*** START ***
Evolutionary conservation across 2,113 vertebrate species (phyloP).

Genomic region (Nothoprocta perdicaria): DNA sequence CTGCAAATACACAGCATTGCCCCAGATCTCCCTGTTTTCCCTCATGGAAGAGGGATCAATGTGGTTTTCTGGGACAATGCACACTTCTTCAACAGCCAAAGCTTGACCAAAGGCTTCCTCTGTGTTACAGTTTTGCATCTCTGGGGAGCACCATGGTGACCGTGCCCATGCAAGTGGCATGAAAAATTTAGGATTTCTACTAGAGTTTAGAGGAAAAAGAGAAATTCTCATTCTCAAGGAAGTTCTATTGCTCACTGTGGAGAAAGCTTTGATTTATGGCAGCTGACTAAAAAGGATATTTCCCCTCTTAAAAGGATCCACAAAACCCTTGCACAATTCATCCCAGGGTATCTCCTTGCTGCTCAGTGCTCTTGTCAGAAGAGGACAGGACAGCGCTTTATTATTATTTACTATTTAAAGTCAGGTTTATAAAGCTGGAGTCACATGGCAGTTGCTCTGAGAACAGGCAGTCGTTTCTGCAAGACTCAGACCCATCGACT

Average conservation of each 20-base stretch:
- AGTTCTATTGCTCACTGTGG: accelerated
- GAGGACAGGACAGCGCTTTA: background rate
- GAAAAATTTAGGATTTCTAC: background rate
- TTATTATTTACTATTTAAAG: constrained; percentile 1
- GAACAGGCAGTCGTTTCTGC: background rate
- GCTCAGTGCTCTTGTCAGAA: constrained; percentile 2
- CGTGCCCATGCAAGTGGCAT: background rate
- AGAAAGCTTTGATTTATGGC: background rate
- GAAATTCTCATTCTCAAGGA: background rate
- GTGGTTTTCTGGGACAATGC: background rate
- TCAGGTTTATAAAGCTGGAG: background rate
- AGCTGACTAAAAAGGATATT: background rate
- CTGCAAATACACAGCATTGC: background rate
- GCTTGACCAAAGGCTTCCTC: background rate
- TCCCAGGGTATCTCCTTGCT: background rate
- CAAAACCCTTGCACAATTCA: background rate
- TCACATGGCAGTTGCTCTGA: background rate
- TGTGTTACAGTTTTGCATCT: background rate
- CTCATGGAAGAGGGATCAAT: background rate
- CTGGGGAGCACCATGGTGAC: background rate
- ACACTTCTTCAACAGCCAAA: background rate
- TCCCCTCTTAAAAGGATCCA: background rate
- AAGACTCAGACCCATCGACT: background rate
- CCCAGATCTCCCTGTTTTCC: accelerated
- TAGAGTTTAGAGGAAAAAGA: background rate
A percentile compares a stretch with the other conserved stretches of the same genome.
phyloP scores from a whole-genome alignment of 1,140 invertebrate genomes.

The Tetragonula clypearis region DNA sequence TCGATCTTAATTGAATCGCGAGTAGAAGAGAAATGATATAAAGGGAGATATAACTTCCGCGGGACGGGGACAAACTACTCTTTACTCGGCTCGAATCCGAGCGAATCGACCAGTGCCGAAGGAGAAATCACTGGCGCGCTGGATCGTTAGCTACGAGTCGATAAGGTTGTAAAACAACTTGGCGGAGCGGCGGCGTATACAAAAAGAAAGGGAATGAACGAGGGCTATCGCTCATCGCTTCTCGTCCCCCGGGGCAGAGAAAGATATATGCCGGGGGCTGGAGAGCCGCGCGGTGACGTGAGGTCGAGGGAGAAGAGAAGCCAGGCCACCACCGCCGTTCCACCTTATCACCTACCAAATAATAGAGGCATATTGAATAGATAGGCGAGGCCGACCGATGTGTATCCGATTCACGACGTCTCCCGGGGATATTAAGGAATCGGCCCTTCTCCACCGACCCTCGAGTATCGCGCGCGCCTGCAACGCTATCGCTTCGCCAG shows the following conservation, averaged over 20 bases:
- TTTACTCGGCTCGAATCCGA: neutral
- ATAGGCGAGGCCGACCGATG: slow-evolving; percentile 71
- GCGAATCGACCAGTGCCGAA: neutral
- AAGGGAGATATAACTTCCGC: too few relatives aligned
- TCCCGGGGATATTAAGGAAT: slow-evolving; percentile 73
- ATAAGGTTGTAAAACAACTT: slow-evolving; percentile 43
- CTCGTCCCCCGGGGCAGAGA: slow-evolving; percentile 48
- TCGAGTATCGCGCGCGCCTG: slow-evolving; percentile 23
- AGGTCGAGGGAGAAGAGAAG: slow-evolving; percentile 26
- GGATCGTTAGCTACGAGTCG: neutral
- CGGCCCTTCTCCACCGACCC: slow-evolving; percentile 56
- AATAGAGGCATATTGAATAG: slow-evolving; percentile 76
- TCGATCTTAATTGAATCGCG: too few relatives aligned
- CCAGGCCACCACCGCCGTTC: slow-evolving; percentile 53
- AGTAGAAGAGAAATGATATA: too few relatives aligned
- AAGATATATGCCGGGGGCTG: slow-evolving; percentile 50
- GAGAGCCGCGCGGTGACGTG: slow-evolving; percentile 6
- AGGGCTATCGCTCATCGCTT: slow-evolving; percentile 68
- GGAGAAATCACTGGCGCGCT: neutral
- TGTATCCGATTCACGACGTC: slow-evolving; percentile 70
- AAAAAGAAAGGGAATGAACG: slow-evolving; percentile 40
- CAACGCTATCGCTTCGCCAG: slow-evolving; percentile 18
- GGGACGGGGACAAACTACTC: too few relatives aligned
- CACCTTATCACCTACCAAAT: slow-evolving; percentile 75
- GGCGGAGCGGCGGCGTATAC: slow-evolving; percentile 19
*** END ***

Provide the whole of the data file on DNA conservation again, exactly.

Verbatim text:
Evolutionary conservation across 2,113 vertebrate species (phyloP).

Genomic region (Nothoprocta perdicaria): DNA sequence CTGCAAATACACAGCATTGCCCCAGATCTCCCTGTTTTCCCTCATGGAAGAGGGATCAATGTGGTTTTCTGGGACAATGCACACTTCTTCAACAGCCAAAGCTTGACCAAAGGCTTCCTCTGTGTTACAGTTTTGCATCTCTGGGGAGCACCATGGTGACCGTGCCCATGCAAGTGGCATGAAAAATTTAGGATTTCTACTAGAGTTTAGAGGAAAAAGAGAAATTCTCATTCTCAAGGAAGTTCTATTGCTCACTGTGGAGAAAGCTTTGATTTATGGCAGCTGACTAAAAAGGATATTTCCCCTCTTAAAAGGATCCACAAAACCCTTGCACAATTCATCCCAGGGTATCTCCTTGCTGCTCAGTGCTCTTGTCAGAAGAGGACAGGACAGCGCTTTATTATTATTTACTATTTAAAGTCAGGTTTATAAAGCTGGAGTCACATGGCAGTTGCTCTGAGAACAGGCAGTCGTTTCTGCAAGACTCAGACCCATCGACT

Average conservation of each 20-base stretch:
- AGTTCTATTGCTCACTGTGG: accelerated
- GAGGACAGGACAGCGCTTTA: background rate
- GAAAAATTTAGGATTTCTAC: background rate
- TTATTATTTACTATTTAAAG: constrained; percentile 1
- GAACAGGCAGTCGTTTCTGC: background rate
- GCTCAGTGCTCTTGTCAGAA: constrained; percentile 2
- CGTGCCCATGCAAGTGGCAT: background rate
- AGAAAGCTTTGATTTATGGC: background rate
- GAAATTCTCATTCTCAAGGA: background rate
- GTGGTTTTCTGGGACAATGC: background rate
- TCAGGTTTATAAAGCTGGAG: background rate
- AGCTGACTAAAAAGGATATT: background rate
- CTGCAAATACACAGCATTGC: background rate
- GCTTGACCAAAGGCTTCCTC: background rate
- TCCCAGGGTATCTCCTTGCT: background rate
- CAAAACCCTTGCACAATTCA: background rate
- TCACATGGCAGTTGCTCTGA: background rate
- TGTGTTACAGTTTTGCATCT: background rate
- CTCATGGAAGAGGGATCAAT: background rate
- CTGGGGAGCACCATGGTGAC: background rate
- ACACTTCTTCAACAGCCAAA: background rate
- TCCCCTCTTAAAAGGATCCA: background rate
- AAGACTCAGACCCATCGACT: background rate
- CCCAGATCTCCCTGTTTTCC: accelerated
- TAGAGTTTAGAGGAAAAAGA: background rate
A percentile compares a stretch with the other conserved stretches of the same genome.
phyloP scores from a whole-genome alignment of 1,140 invertebrate genomes.

The Tetragonula clypearis region DNA sequence TCGATCTTAATTGAATCGCGAGTAGAAGAGAAATGATATAAAGGGAGATATAACTTCCGCGGGACGGGGACAAACTACTCTTTACTCGGCTCGAATCCGAGCGAATCGACCAGTGCCGAAGGAGAAATCACTGGCGCGCTGGATCGTTAGCTACGAGTCGATAAGGTTGTAAAACAACTTGGCGGAGCGGCGGCGTATACAAAAAGAAAGGGAATGAACGAGGGCTATCGCTCATCGCTTCTCGTCCCCCGGGGCAGAGAAAGATATATGCCGGGGGCTGGAGAGCCGCGCGGTGACGTGAGGTCGAGGGAGAAGAGAAGCCAGGCCACCACCGCCGTTCCACCTTATCACCTACCAAATAATAGAGGCATATTGAATAGATAGGCGAGGCCGACCGATGTGTATCCGATTCACGACGTCTCCCGGGGATATTAAGGAATCGGCCCTTCTCCACCGACCCTCGAGTATCGCGCGCGCCTGCAACGCTATCGCTTCGCCAG shows the following conservation, averaged over 20 bases:
- TTTACTCGGCTCGAATCCGA: neutral
- ATAGGCGAGGCCGACCGATG: slow-evolving; percentile 71
- GCGAATCGACCAGTGCCGAA: neutral
- AAGGGAGATATAACTTCCGC: too few relatives aligned
- TCCCGGGGATATTAAGGAAT: slow-evolving; percentile 73
- ATAAGGTTGTAAAACAACTT: slow-evolving; percentile 43
- CTCGTCCCCCGGGGCAGAGA: slow-evolving; percentile 48
- TCGAGTATCGCGCGCGCCTG: slow-evolving; percentile 23
- AGGTCGAGGGAGAAGAGAAG: slow-evolving; percentile 26
- GGATCGTTAGCTACGAGTCG: neutral
- CGGCCCTTCTCCACCGACCC: slow-evolving; percentile 56
- AATAGAGGCATATTGAATAG: slow-evolving; percentile 76
- TCGATCTTAATTGAATCGCG: too few relatives aligned
- CCAGGCCACCACCGCCGTTC: slow-evolving; percentile 53
- AGTAGAAGAGAAATGATATA: too few relatives aligned
- AAGATATATGCCGGGGGCTG: slow-evolving; percentile 50
- GAGAGCCGCGCGGTGACGTG: slow-evolving; percentile 6
- AGGGCTATCGCTCATCGCTT: slow-evolving; percentile 68
- GGAGAAATCACTGGCGCGCT: neutral
- TGTATCCGATTCACGACGTC: slow-evolving; percentile 70
- AAAAAGAAAGGGAATGAACG: slow-evolving; percentile 40
- CAACGCTATCGCTTCGCCAG: slow-evolving; percentile 18
- GGGACGGGGACAAACTACTC: too few relatives aligned
- CACCTTATCACCTACCAAAT: slow-evolving; percentile 75
- GGCGGAGCGGCGGCGTATAC: slow-evolving; percentile 19